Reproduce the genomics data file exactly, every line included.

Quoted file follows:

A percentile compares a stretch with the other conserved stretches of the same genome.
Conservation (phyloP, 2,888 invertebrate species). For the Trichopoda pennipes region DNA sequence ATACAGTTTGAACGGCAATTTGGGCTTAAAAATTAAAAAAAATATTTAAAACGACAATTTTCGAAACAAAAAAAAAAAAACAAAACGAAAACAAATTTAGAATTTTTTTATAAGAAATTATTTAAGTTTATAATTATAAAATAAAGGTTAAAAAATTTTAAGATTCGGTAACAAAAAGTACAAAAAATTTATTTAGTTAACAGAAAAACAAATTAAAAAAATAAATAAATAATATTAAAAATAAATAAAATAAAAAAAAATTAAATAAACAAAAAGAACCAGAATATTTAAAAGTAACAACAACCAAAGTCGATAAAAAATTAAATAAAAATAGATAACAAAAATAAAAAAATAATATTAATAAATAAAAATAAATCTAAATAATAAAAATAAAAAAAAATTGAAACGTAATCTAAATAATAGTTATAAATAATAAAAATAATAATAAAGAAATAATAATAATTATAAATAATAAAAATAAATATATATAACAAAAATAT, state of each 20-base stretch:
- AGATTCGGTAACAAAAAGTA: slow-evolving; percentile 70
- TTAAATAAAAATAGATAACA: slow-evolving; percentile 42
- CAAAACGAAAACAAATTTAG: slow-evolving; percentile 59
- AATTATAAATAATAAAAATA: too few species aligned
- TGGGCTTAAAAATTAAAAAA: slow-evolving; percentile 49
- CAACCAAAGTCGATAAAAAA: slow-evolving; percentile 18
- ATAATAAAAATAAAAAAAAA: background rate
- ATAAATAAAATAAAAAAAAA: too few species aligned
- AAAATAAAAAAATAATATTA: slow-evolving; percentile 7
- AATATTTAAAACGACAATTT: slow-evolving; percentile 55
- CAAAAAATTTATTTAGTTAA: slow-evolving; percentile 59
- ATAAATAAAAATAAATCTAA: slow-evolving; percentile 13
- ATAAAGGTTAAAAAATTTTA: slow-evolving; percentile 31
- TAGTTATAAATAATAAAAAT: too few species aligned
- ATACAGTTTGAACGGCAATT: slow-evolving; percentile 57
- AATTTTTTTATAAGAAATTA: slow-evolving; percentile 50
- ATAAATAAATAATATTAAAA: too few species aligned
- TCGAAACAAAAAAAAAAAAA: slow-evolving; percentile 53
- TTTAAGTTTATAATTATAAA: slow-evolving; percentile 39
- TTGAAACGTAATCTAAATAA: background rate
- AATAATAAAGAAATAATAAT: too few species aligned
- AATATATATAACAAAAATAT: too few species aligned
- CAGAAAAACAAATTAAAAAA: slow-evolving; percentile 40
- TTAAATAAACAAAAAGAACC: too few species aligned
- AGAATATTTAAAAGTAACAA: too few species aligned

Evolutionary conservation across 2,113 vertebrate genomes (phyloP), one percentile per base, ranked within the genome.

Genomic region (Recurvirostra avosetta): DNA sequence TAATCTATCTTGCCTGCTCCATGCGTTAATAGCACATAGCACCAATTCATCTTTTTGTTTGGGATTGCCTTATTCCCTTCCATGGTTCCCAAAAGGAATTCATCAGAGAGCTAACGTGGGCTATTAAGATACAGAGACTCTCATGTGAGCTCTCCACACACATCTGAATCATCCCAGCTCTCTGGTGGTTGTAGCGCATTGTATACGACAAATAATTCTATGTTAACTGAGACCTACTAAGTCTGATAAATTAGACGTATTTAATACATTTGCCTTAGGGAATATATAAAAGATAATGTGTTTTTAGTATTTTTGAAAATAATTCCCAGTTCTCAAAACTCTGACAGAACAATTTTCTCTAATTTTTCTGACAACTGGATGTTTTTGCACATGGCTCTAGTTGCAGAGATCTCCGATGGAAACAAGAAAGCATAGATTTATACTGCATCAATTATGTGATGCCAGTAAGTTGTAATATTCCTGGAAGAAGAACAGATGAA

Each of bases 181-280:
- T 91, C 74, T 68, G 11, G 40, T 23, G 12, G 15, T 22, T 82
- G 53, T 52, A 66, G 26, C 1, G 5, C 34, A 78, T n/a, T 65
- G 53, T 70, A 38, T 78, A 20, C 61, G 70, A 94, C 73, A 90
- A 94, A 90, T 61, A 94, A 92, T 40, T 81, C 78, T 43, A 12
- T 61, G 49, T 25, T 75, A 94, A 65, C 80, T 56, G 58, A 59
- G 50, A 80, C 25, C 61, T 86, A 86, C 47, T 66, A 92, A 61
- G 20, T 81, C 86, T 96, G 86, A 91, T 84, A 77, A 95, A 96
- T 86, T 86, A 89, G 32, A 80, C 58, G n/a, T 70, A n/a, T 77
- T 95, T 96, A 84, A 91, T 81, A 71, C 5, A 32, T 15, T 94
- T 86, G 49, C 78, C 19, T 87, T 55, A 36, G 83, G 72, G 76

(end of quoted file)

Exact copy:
A percentile compares a stretch with the other conserved stretches of the same genome.
Conservation (phyloP, 2,888 invertebrate species). For the Trichopoda pennipes region DNA sequence ATACAGTTTGAACGGCAATTTGGGCTTAAAAATTAAAAAAAATATTTAAAACGACAATTTTCGAAACAAAAAAAAAAAAACAAAACGAAAACAAATTTAGAATTTTTTTATAAGAAATTATTTAAGTTTATAATTATAAAATAAAGGTTAAAAAATTTTAAGATTCGGTAACAAAAAGTACAAAAAATTTATTTAGTTAACAGAAAAACAAATTAAAAAAATAAATAAATAATATTAAAAATAAATAAAATAAAAAAAAATTAAATAAACAAAAAGAACCAGAATATTTAAAAGTAACAACAACCAAAGTCGATAAAAAATTAAATAAAAATAGATAACAAAAATAAAAAAATAATATTAATAAATAAAAATAAATCTAAATAATAAAAATAAAAAAAAATTGAAACGTAATCTAAATAATAGTTATAAATAATAAAAATAATAATAAAGAAATAATAATAATTATAAATAATAAAAATAAATATATATAACAAAAATAT, state of each 20-base stretch:
- AGATTCGGTAACAAAAAGTA: slow-evolving; percentile 70
- TTAAATAAAAATAGATAACA: slow-evolving; percentile 42
- CAAAACGAAAACAAATTTAG: slow-evolving; percentile 59
- AATTATAAATAATAAAAATA: too few species aligned
- TGGGCTTAAAAATTAAAAAA: slow-evolving; percentile 49
- CAACCAAAGTCGATAAAAAA: slow-evolving; percentile 18
- ATAATAAAAATAAAAAAAAA: background rate
- ATAAATAAAATAAAAAAAAA: too few species aligned
- AAAATAAAAAAATAATATTA: slow-evolving; percentile 7
- AATATTTAAAACGACAATTT: slow-evolving; percentile 55
- CAAAAAATTTATTTAGTTAA: slow-evolving; percentile 59
- ATAAATAAAAATAAATCTAA: slow-evolving; percentile 13
- ATAAAGGTTAAAAAATTTTA: slow-evolving; percentile 31
- TAGTTATAAATAATAAAAAT: too few species aligned
- ATACAGTTTGAACGGCAATT: slow-evolving; percentile 57
- AATTTTTTTATAAGAAATTA: slow-evolving; percentile 50
- ATAAATAAATAATATTAAAA: too few species aligned
- TCGAAACAAAAAAAAAAAAA: slow-evolving; percentile 53
- TTTAAGTTTATAATTATAAA: slow-evolving; percentile 39
- TTGAAACGTAATCTAAATAA: background rate
- AATAATAAAGAAATAATAAT: too few species aligned
- AATATATATAACAAAAATAT: too few species aligned
- CAGAAAAACAAATTAAAAAA: slow-evolving; percentile 40
- TTAAATAAACAAAAAGAACC: too few species aligned
- AGAATATTTAAAAGTAACAA: too few species aligned

Evolutionary conservation across 2,113 vertebrate genomes (phyloP), one percentile per base, ranked within the genome.

Genomic region (Recurvirostra avosetta): DNA sequence TAATCTATCTTGCCTGCTCCATGCGTTAATAGCACATAGCACCAATTCATCTTTTTGTTTGGGATTGCCTTATTCCCTTCCATGGTTCCCAAAAGGAATTCATCAGAGAGCTAACGTGGGCTATTAAGATACAGAGACTCTCATGTGAGCTCTCCACACACATCTGAATCATCCCAGCTCTCTGGTGGTTGTAGCGCATTGTATACGACAAATAATTCTATGTTAACTGAGACCTACTAAGTCTGATAAATTAGACGTATTTAATACATTTGCCTTAGGGAATATATAAAAGATAATGTGTTTTTAGTATTTTTGAAAATAATTCCCAGTTCTCAAAACTCTGACAGAACAATTTTCTCTAATTTTTCTGACAACTGGATGTTTTTGCACATGGCTCTAGTTGCAGAGATCTCCGATGGAAACAAGAAAGCATAGATTTATACTGCATCAATTATGTGATGCCAGTAAGTTGTAATATTCCTGGAAGAAGAACAGATGAA

Each of bases 181-280:
- T 91, C 74, T 68, G 11, G 40, T 23, G 12, G 15, T 22, T 82
- G 53, T 52, A 66, G 26, C 1, G 5, C 34, A 78, T n/a, T 65
- G 53, T 70, A 38, T 78, A 20, C 61, G 70, A 94, C 73, A 90
- A 94, A 90, T 61, A 94, A 92, T 40, T 81, C 78, T 43, A 12
- T 61, G 49, T 25, T 75, A 94, A 65, C 80, T 56, G 58, A 59
- G 50, A 80, C 25, C 61, T 86, A 86, C 47, T 66, A 92, A 61
- G 20, T 81, C 86, T 96, G 86, A 91, T 84, A 77, A 95, A 96
- T 86, T 86, A 89, G 32, A 80, C 58, G n/a, T 70, A n/a, T 77
- T 95, T 96, A 84, A 91, T 81, A 71, C 5, A 32, T 15, T 94
- T 86, G 49, C 78, C 19, T 87, T 55, A 36, G 83, G 72, G 76